Evil Rich Granny
It has been a century since the birth of late Sidney Sheldon, Great Silverhead of Bestsellers, and I have decided to dedicate this and several following blog posts to celebrate the anniversary. I start with Master of the Game; whilst Sheldon was already massively successful back in the 1970’s, this was the book that catapulted his fame into a new level in early eighties. Maybe fittingly for the decade, the keyword seemed to be “more!” as everything is overstated in this saga of the super rich Blackwell family; characters, emotions, locales, situations and space of time.
The story begins back in 1880’s when a young and dreamy Scottish lad Jamie McGregor arrives to South Africa among tens of thousands other hopefuls during the Diamond Fever. He has to fight all odds and go through a terrible ordeal on a hellish route to cutthroat mushroom town of Klipdrift and further in the hostile South African desert only to see his miraculously found diamonds conned away by his lecherous financier, Afrikaner merchant Salomon Van Der Merwe who also tries to have him murdered.
Jamie escapes death with unexpected help from Banda, a young brave of oppressed Bantu-tribe who has his own axe to grind with Van Der Merwe. The two embark on a suicidal foray for a mercilessly guarded diamond field of Van Der Merwe in Namibian desert and manage to loot diamonds worth of half-million pounds, which proves to be the nest egg of the McGregor-Blackwell fortune. Until this point I can firmly recommend MOTG because the usually shallow on details Sheldon makes a good effort to bring the colourful Diamond Fever era South Africa to life. Also Jamie’s and Banda’s sea cliff-, bloodthirsty dog-, rifle touting guard- and landmine defying escape from the diamond field is one of the most exiting things he ever wrote.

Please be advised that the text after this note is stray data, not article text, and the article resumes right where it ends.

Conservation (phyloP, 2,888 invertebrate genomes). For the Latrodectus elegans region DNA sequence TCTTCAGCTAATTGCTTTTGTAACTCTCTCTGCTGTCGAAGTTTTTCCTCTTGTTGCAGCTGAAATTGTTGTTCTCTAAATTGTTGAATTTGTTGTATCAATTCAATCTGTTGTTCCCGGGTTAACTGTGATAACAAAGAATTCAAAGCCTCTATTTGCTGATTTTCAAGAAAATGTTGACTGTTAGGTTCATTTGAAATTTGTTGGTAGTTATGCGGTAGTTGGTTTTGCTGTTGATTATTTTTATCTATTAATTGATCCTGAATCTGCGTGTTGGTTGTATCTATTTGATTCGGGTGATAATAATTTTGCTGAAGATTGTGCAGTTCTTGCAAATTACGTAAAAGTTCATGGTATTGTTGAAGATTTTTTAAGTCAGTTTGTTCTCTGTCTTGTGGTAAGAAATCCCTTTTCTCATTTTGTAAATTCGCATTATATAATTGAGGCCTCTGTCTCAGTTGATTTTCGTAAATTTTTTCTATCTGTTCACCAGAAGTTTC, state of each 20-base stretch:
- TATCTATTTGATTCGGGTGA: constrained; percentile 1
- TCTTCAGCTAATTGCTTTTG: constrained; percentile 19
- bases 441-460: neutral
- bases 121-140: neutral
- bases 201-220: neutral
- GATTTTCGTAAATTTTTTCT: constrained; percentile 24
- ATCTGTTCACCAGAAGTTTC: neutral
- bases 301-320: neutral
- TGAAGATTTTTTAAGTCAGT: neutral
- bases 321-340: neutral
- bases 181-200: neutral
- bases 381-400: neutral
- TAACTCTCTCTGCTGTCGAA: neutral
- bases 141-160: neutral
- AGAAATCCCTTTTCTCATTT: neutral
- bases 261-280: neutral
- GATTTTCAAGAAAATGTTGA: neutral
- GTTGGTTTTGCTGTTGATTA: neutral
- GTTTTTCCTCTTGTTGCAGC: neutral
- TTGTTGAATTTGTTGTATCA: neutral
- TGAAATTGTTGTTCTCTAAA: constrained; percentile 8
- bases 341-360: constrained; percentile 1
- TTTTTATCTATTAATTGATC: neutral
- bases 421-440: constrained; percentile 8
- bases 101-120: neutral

Unfortunately right after that the story sets gears for a melodramatic soap opera when Jamie disguises himself as a wealthy heir and returns to Klipdrift where he puts his revenge into motion by seducing Van Der Merwe’s innocent daughter Margaret and ripping off his entire fortune penny by penny. During the process Jamie established his own company Kruger-Brent, which grows and grows until he is one the richest men in a world, whilst growing colder and colder himself until he is not all that different than his would-be father in law Van Der Merwe. Jamie’s only relative soft spot is Banda and he makes some valiant efforts to help his suffering people in throes of South Africa’s apartheid regime (back in the eighties it was nearly impossible to write a book set in South Africa without making some statement about the country’s then-current political situation). All this before the actual protagonist, Jamie’s daughter Kate has not even been born and there is still 90 years worth of story to go. Kate is the sole heir of his father’s fortune and in her need/drive/obsession to the “Master of the Game” she mounts the MacGregor wealth until Kruger-Brent is a largest company in the entire world with a net worth of 10 billion dollars.
The problem is, that whilst the reader is able to understand the reasons behind Jamie’s terrible deeds, Kate is just plain terrible person who does not hesitate to use her money and her skills of manipulation to drive away her future husband David Blackwell’s true love, to secretly destroy their son Tony’s budding painting career to keep him in the family company and sleeping with a lovelorn executive manager Brad Rogers for the same reason. Later Kate gets a run for her money –no pun intended- by her evil and cunning granddaughter Eve, who seeks to destroy Kate and her angelic 100% identical twin sister Alexandra. Rather lurid plotting ensues, involving sadistic Greek playboy George Mellis, botched plastic surgery and murder, before the saga ends to year 1982 as Kate celebrates her 90th birthday.
By then Eve has been defeated and Alexandra has given birth to a bright and delightful grandson Robert, who shows remarkable talent on a piano. On the last line Kate offers to help Robert with his music career but it is left to a speculation if she’s sincere or up to her old tricks again all in the name of Kruger-Brent.